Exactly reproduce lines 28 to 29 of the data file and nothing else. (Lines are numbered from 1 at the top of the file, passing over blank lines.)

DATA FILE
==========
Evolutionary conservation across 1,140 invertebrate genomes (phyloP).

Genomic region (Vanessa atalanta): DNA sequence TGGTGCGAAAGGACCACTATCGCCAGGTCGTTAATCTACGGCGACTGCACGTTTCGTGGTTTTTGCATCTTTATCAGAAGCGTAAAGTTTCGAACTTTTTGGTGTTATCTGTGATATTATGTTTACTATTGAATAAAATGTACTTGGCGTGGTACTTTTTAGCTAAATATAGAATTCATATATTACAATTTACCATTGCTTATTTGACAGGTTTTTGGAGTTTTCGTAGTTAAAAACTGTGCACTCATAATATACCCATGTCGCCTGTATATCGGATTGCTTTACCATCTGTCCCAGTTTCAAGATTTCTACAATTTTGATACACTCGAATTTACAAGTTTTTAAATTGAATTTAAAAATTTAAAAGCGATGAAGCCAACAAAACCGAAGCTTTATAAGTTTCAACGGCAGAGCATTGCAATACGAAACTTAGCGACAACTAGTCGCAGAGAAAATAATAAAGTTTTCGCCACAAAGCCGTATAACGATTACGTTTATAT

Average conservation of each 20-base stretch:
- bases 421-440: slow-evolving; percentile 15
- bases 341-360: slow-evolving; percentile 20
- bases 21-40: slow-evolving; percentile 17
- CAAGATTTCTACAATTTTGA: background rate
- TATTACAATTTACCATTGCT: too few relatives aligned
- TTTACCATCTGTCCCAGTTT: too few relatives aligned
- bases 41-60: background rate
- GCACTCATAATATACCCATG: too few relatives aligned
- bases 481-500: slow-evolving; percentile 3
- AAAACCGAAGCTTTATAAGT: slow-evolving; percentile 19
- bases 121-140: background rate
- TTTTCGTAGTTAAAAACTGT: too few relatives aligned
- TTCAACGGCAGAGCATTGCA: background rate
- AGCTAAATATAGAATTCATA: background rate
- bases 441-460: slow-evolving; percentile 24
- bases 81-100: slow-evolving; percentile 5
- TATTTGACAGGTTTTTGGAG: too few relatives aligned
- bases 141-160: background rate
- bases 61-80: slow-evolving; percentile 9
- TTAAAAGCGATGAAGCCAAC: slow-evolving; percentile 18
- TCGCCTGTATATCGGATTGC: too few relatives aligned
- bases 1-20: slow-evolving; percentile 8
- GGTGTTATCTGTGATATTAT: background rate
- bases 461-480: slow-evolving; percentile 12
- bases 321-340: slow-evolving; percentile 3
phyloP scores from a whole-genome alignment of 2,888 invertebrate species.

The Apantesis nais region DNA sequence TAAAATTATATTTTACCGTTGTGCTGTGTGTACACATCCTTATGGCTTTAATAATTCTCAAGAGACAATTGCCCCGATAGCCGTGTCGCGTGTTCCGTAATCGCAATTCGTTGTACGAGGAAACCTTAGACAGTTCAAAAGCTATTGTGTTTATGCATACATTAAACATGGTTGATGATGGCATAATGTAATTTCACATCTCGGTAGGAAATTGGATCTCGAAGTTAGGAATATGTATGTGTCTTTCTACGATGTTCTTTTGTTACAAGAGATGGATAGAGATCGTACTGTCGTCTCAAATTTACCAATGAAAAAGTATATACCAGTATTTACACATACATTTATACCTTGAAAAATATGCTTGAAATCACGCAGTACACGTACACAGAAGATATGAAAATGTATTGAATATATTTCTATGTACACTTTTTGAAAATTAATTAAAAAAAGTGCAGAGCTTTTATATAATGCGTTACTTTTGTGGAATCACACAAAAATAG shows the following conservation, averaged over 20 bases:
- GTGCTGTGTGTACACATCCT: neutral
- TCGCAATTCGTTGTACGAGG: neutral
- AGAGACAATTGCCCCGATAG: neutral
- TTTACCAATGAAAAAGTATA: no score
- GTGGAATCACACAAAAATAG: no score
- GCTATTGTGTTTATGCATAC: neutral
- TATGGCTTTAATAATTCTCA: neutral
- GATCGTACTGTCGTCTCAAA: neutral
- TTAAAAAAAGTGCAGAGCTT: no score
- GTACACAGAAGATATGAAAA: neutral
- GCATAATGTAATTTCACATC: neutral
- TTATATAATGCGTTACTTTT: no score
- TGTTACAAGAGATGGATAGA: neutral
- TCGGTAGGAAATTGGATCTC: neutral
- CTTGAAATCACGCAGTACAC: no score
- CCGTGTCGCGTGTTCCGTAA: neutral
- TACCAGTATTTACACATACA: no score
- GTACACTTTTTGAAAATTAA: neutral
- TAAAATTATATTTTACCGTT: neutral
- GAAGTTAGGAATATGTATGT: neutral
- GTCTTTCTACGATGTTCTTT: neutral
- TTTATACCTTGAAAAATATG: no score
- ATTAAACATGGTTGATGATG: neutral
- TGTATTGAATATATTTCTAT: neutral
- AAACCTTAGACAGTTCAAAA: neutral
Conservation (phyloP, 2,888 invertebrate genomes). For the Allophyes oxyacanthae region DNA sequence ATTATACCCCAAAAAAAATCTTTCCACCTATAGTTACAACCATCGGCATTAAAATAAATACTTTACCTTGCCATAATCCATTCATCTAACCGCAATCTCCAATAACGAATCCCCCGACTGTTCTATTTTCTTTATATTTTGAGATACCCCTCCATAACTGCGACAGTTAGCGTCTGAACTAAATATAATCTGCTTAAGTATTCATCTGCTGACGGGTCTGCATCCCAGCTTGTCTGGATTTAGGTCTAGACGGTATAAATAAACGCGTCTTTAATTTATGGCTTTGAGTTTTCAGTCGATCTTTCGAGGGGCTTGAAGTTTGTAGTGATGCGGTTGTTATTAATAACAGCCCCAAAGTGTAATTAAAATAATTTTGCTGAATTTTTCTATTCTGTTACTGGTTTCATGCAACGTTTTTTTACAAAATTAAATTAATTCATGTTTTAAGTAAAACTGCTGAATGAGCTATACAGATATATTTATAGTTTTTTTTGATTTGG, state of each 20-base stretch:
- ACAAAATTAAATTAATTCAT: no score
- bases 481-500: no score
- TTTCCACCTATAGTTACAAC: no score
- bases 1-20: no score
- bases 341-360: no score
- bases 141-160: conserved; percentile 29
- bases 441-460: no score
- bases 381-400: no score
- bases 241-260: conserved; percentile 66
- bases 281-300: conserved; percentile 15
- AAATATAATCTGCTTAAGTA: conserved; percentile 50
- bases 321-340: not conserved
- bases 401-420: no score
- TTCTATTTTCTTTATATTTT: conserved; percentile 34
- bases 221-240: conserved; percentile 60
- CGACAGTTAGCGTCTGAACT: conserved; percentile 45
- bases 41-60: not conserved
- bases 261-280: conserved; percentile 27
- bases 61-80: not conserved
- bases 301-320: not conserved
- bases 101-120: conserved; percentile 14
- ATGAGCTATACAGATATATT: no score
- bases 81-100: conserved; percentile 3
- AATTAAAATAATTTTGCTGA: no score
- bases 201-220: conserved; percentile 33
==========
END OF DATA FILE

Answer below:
- bases 321-340: slow-evolving; percentile 3
phyloP scores from a whole-genome alignment of 2,888 invertebrate species.